Carey says adios: '88' is Gonzo

February 28, 1994|By KEN ROSENTHAL

SARASOTA, FLA — SARASOTA, Fla. -- Brian DuBois walked by Paul Carey on Saturday and stared at the No. 88 jersey still hanging in his locker.

"Not yet?" DuBois asked. "You're not going to do it?"

It was the burning question of camp.

When would Carey give No. 88 to Rene Gonzales?

The answer finally came yesterday, when Carey walked onto the field at Twin Lakes Park wearing No. 77, with Gonzales strutting like a peacock in his old No. 88.

Phew, glad that's over with.

Peter Angelos bought the Orioles a new first baseman, a new third baseman, a new starting pitcher and a new closer.

Alas, he couldn't buy them two No. 88s.

All those millions, and a uniform number threatened to divide the ballclub. Now manager Johnny Oates can rest easy. Carey caved in. The season is saved.

For a while, things were looking pretty dicey -- only two players in baseball history had worn No. 88, and suddenly they were on the same team.

The dispute might have sounded ridiculous, but as a seven-year veteran, Gonzales seemed offended that a rookie wouldn't part with the number he invented.

"I've had it for eight years," he said. "I made that number. I came up with it. Nobody had ever worn it in the history of the game."

So, is he happy with the outcome?

"What do you mean, am I happy?" the infielder shot back. "It's my number. He did the right thing."

No, Gonzo did not find this funny. In fact, when it appeared Carey might play hardball, he started to issue threats.

L "If he tries to work it," Gonzo huffed, "it could get ugly."

Well, Carey didn't "work it" -- he demanded nothing in return for the number, although Gonzo indicated he would compensate him later, saying, "It'll all be handled privately."

Gonzo gets his old number back.

Brady Anderson gets center field.

The roommates own this camp, eh?

"I respect him," Carey said yesterday, looking as frazzled as a Tonya Harding operative. "It's his number. He wanted it. He had it before me."

Indeed, Gonzales wore No. 88 with the Orioles from 1987 to 1990, pronouncing it "consistent and infinite," whatever that meant. He then kept it for one season in Toronto and two in California.

Carey arrived during his absence, appearing in 18 games for the Orioles last season. "No. 8 worked for Cal," the first baseman said last spring. "Maybe twice that is lucky for me."

So, there you had it.

Two planets colliding.

This went on nearly a month. The Orioles signed Gonzales on Feb. 3. Soon after, general manager Roland Hemond called Carey, and assistant GM Frank Robinson called Gonzales.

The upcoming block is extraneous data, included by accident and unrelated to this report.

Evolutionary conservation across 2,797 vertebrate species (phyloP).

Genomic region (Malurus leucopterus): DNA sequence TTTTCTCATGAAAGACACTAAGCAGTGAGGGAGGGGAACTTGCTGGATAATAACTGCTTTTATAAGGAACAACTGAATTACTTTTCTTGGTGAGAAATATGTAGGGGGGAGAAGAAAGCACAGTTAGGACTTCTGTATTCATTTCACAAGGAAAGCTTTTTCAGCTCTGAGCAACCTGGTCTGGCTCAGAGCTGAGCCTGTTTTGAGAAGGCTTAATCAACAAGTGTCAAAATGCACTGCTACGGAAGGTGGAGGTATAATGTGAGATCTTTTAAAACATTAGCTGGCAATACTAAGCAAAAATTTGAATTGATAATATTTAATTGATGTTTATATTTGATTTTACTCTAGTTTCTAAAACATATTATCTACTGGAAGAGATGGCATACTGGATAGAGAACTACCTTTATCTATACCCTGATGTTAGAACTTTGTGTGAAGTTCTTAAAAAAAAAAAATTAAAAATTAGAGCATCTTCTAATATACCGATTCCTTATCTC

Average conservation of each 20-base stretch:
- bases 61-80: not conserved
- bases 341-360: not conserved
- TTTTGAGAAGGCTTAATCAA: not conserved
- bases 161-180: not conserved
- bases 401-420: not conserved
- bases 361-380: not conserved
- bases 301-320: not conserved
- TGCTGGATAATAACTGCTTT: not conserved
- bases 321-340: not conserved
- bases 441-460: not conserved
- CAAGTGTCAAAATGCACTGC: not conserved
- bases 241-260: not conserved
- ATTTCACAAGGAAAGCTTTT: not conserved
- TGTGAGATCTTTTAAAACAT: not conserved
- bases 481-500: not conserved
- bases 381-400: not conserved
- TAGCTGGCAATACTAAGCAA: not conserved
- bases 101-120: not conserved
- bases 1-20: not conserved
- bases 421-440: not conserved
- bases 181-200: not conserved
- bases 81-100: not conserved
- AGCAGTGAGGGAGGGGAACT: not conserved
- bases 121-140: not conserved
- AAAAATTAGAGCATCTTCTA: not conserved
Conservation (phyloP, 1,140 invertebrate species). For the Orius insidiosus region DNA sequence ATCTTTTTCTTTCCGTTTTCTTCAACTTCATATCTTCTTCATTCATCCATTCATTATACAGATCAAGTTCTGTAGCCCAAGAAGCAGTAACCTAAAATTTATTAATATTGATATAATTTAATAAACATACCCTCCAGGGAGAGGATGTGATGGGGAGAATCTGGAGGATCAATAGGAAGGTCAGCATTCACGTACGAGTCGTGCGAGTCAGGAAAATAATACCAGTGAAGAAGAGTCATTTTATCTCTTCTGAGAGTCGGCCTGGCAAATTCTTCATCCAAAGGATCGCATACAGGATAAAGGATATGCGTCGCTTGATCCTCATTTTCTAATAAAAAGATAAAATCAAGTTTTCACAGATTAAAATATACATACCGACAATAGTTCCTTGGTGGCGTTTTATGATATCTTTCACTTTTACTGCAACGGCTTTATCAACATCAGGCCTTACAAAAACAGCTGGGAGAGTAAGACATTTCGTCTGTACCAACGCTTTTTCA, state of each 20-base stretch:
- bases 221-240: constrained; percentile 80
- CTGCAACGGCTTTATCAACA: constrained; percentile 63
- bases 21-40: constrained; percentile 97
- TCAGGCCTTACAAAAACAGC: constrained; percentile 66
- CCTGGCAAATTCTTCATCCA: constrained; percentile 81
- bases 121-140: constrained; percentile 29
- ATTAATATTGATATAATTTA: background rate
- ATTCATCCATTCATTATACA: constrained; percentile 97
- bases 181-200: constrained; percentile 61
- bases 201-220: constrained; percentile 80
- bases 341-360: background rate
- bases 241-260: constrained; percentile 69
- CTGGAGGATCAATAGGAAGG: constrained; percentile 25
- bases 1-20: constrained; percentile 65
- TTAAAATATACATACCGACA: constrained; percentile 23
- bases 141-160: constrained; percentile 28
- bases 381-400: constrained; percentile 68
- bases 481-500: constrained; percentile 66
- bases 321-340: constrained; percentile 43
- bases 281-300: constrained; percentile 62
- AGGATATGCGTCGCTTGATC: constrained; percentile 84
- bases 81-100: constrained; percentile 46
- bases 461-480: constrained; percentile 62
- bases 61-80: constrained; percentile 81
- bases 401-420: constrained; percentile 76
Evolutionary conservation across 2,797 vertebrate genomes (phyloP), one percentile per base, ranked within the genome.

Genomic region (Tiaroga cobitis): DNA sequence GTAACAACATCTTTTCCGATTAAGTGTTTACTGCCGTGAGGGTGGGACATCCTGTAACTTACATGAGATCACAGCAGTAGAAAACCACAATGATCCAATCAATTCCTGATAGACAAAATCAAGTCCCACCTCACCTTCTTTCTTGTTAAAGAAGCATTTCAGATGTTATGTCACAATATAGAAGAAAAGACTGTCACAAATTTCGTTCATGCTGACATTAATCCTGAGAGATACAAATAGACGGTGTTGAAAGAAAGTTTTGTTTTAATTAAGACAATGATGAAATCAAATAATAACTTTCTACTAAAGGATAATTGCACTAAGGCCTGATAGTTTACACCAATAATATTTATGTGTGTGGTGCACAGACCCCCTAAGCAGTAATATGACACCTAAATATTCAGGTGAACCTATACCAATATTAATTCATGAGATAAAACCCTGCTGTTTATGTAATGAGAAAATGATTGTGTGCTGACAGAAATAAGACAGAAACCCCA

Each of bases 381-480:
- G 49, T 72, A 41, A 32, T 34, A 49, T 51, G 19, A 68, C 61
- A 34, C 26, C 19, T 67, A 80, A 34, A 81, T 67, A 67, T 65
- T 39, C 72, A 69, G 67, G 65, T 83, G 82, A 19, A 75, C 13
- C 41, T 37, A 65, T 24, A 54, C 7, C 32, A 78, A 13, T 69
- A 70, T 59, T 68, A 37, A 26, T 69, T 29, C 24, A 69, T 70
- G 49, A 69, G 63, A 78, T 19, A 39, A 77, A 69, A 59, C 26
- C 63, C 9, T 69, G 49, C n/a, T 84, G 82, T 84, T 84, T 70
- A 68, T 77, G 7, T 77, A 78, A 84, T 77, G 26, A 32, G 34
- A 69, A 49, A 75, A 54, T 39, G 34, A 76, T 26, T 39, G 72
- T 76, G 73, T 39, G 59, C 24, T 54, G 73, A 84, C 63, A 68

Ah, the life of a baseball executive.

"Tell Rene I'll give it to him if he makes the club," Carey informed Hemond, using his Stanford education to figure out that his own chances weren't too good against Rafael Palmeiro.

Gonzales, meanwhile, told Robinson that he'd personally call Carey. But Robinson never heard back from him, and with spring training approaching, assigned Gonzales No. 87.

"If he complains about it," Robinson told equipment manager Jimmy Tyler, "tell him to come see me."

Actually, Gonzales tried to contact Carey through an intermediary -- Anderson.

Why did Brady volunteer?

"Because I knew him [Carey]," he said. "See how much good it did? We're such good friends, he didn't even return my phone calls.

"I called his dad a week before we were scheduled to go down [to Florida]. He said he [Carey] had already left for spring training.

"I said, 'Gonzo, you're in trouble. Carey's already working out with the pitchers. He's going to do everything to make sure he's got the number."

And that's how it stood, until yesterday.

The pressure started mounting on Carey after the veterans reported Thursday. Players would approach him from behind, tap him on the shoulder, and say, "Hi, Gonzo" -- "in front of him, on purpose, trying to stir it up," Carey said.

Now, if Gonzales wanted to be difficult, he could have waited Carey out, then reclaimed No. 88 after the rookie was demoted. But Carey performed a noble act, and baseball etiquette demands that Gonzales now reciprocate.

Mike Pagliarulo bought Mark Parent a cowboy hat last season when Parent agreed to give up No. 13. Rickey Henderson reportedly paid Turner Ward $25,000 to give up No. 24 in Toronto.

"Is he wealthy?" Carey asked last week. "I'm a businessman. Eighty-eight don't mean that much to me."

He was lying, of course.

"It was my first big-league number," Carey said in a weaker moment. "My only big-league number."

It's Gonzo's number.

Now, and forevermore.

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